By Frank Frost
Katy McLaughlin is a
dreamer in the classroom.
She fails history
in the exclusive Wyoming
academy she attends. After
two hours of exam time she
hasn’t put a word down on
paper, although, she tells her father,
“I wrote it in my head.”
What she’s dreaming about are
horses—their strength and power,
their ability to run free. Where she
wants to be is home on the family
The opening narration in Katy’s
voice makes it clear that horses in
general reflect her character. “I can
see in them an expression of my
own restless spirit. Charged with an
appetite for adventure…I see them
running wild and free.”
Flicka is a remake of the 1943
classic My Friend Flicka from the
novel by Mary O’Hara, in which the
hero was a boy, played by Roddy
McDowall. But the story essentials
are the same.
In this version Katy (Alison
Lohman) is the strong-willed child
bumping up against the authority of
her equally strong-willed father, Rob
(country music star Tim McGraw),
by attempting to tame and ride a
wild mustang she has discovered on
an early morning ride. She repeatedly
sneaks out to a small corral at
night to approach the dangerous horse, in direct opposition to her father’s
But Flicka (as she names the wild stallion),
in particular, is another incarnation
of her own wild spirit yearning to be free.
Katy identifies with Flicka so closely that
when Katy is endangered by a high fever
and the horse is lying injured and about
to be put down, Katy tells her father, “It’s
all right, Dad, you can shoot us.”
There’s another theme running
through the movie as well—a romantic
ideal of the West as the embodiment of
the pioneer spirit, and all that suggests.
As Rob discusses Katy with his wife
(Maria Bello) astride their horses on
the windswept wild grasses high on a
Wyoming mountain, he sums up the
importance of keeping their ranch going.
“I see these kids hanging out in the mall,
they’re sullen, they’re lazy, got no ambition,
got no dreams. This is the only way
that I know how to save our children.”
Perhaps much of the viewing audience
is sympathetic to Rob’s perception
of today’s youth, if not to his solution—ranching in the untrammeled West.
Flicka is beautifully shot. Its soaring
aerial scenes of herds of horses thundering
along open hillsides, revealing gorgeous
steep canyons, help us feel the emotional
draw of the West. Katy is a strong
and appealing character in that context,
dedicated to the land and to her family.
As a teen, she is on a journey of self-discovery
that involves rebellion. She is
fearless and headstrong and has much to
learn. So much so that the viewer might
feel a little ambivalent in determining the
balance between cheering on a wild child
seeking her destiny, and blanching at the
repeated disobedience Katy displays in
order to do that.
What values do you find in this film?
By Judy Ball
St. Benedict the African (1526-1589)
The son of African-born slaves who converted to
Christianity after being brought to Sicily, Benedict
himself was freed on his 18th birthday. Suddenly, he
had a whole new life before him, a life that offered unexpected
possibilities. What direction would he take?
For Benedict, the answer was easy. He found a job as a
day laborer, shared his meager wages with the poor and
cared for the sick. Though many people admired him for
his charity, others ridiculed him for the color of his skin.
Unconcerned about the opinions of others, Benedict was a
content and peaceful man.
He joined a group of hermits around Palermo, Italy, that
later became part of the Franciscans. For a time Benedict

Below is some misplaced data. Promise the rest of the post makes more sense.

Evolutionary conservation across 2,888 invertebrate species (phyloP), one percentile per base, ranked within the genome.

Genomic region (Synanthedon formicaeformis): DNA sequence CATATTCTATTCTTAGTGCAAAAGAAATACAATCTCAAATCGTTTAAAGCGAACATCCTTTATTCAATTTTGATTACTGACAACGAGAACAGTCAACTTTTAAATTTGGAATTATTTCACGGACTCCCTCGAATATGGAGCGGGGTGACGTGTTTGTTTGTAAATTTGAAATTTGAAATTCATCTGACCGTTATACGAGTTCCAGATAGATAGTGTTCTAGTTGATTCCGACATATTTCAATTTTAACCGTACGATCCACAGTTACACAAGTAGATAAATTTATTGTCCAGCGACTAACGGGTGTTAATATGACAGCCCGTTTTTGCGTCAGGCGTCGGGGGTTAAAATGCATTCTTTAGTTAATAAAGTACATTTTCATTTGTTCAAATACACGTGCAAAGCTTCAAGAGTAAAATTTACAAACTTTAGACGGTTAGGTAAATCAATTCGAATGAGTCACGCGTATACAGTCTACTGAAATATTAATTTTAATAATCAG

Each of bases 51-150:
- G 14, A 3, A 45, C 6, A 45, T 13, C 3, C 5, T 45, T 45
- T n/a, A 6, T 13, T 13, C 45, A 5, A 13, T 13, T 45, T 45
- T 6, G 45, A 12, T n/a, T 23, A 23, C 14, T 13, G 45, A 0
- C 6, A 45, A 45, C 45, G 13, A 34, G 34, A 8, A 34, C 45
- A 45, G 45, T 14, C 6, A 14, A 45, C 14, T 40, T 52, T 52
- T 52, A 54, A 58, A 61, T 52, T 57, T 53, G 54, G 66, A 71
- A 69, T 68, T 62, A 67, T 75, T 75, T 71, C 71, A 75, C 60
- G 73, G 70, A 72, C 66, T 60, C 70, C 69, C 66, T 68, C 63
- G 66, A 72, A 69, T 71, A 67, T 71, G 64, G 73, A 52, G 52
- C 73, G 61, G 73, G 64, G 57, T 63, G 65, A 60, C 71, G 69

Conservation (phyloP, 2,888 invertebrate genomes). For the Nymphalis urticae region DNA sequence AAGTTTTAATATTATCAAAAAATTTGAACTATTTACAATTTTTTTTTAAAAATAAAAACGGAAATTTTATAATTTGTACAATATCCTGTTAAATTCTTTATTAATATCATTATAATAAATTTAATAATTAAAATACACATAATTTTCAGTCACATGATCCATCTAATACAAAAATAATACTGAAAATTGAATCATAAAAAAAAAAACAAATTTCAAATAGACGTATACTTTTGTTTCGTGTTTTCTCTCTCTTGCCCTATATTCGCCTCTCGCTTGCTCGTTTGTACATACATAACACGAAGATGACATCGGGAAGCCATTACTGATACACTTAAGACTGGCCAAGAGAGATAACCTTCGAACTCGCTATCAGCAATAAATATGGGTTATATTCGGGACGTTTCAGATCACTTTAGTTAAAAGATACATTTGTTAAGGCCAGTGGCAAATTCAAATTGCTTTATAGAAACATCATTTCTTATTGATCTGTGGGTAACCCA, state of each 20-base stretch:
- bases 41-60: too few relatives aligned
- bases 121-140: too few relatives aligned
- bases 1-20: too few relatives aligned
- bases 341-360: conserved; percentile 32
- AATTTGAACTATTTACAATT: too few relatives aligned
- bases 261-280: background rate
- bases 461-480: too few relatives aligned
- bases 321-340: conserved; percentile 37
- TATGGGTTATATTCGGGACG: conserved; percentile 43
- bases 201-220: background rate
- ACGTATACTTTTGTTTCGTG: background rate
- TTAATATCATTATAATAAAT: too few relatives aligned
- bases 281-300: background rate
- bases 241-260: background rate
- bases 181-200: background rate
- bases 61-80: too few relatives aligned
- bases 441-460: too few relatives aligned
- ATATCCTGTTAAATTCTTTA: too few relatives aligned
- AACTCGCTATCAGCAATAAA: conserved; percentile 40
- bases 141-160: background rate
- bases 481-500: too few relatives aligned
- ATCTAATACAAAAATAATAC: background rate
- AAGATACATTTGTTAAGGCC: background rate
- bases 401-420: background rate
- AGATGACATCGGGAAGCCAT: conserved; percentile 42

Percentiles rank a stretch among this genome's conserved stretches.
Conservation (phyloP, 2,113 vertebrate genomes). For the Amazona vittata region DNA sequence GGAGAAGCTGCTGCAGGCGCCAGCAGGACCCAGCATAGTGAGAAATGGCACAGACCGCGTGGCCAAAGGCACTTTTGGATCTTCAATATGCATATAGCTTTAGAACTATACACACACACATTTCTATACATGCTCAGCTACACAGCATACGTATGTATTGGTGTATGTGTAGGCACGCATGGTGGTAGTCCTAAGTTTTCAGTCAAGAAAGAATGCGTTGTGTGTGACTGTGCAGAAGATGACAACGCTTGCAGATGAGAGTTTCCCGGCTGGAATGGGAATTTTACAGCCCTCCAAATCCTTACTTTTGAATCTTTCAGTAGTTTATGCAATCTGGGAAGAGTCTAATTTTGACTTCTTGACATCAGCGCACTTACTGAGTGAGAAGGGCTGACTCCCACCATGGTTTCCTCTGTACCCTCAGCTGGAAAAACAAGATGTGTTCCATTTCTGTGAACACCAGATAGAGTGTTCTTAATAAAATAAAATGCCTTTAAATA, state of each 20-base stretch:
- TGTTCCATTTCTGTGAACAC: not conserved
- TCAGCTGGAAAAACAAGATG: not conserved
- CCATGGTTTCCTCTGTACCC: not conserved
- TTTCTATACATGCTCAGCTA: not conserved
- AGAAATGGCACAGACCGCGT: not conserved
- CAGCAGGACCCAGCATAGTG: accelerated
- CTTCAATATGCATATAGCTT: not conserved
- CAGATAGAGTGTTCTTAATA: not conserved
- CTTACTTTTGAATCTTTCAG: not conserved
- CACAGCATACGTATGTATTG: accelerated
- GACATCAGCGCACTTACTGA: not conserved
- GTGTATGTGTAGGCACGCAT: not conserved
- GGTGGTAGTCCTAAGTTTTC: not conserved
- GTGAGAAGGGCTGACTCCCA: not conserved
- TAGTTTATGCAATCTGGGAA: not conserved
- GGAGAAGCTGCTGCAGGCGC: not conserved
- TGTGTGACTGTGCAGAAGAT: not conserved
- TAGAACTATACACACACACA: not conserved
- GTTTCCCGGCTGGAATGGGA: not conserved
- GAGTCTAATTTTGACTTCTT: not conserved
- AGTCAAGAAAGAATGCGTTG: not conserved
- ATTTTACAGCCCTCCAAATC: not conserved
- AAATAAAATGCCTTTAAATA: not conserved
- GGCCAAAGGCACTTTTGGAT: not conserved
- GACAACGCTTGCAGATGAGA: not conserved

happily served in the friary kitchen, but he was eventually
chosen novice master and guardian—positions rarely held
in those days by a lay brother. (Benedict never sought ordination.)
Such prestigious assignments were difficult for a
man who preferred quiet service. As soon as his terms
ended, he went right back to the kitchen.
Benedict took religious
The few things he
used were not “his,”
but “ours.” Each year
he kept a number of
40-day fasts, and he
regularly tried to limit
himself to just a few
hours of sleep each
He also came to be
known far beyond the
walls of the friary. He had a reputation for being able to
read people’s hearts, to offer helpful advice, even to work
miracles. The poor came seeking his help, the sick hoped to
be healed, people of all walks of life asked for his prayers.
Benedict died in 1589 and was canonized in 1897. His
feast day is April 3.
Forget the gangs. Forget the
drugs and crime. Ethan Smith
has better things to do with his
life. Though he lives in South
Central Los Angeles, a tough neighborhood
by any standards, that
doesn’t mean he is without
options. He’s headed
for college next year
and for a life of
service after that.
Urging him on
are his mother as
well as the community
at Verbum Dei, a
high school for young men
whose families could not otherwise
afford such an education. Latin for
Word of God, Verbum Dei is part of
the network of Cristo Rey schools
established by the Jesuits.
President of the student body and
a tackle on the school’s winning varsity
football team, Ethan, 18, also
takes community service seriously.
He works at a soup kitchen and
tutors at an elementary school. Last
summer he served at a camp for
“Service allows me to give back,
to help people in need, to treat others
the way I would like to be treated,”
Ethan told Every Day Catholic.
The coming years may not offer as
much time for community
service as he’d like—he
hopes to head to
and earn a doctorate
in engineering. After
that Ethan wants to
establish a nonprofit
kids growing up in
neighborhoods like mine.”
Among the services he would
like to offer is “teaching young people
how to deal with obstacles and
how to become successful.” Ethan’s
own definition of success comes
from a book about leadership: “A
successful man is one who lays a
firm foundation with the bricks that
have been thrown at him.”
Ethan is ready to build a strong
foundation of service to his community.
He’s ready for success.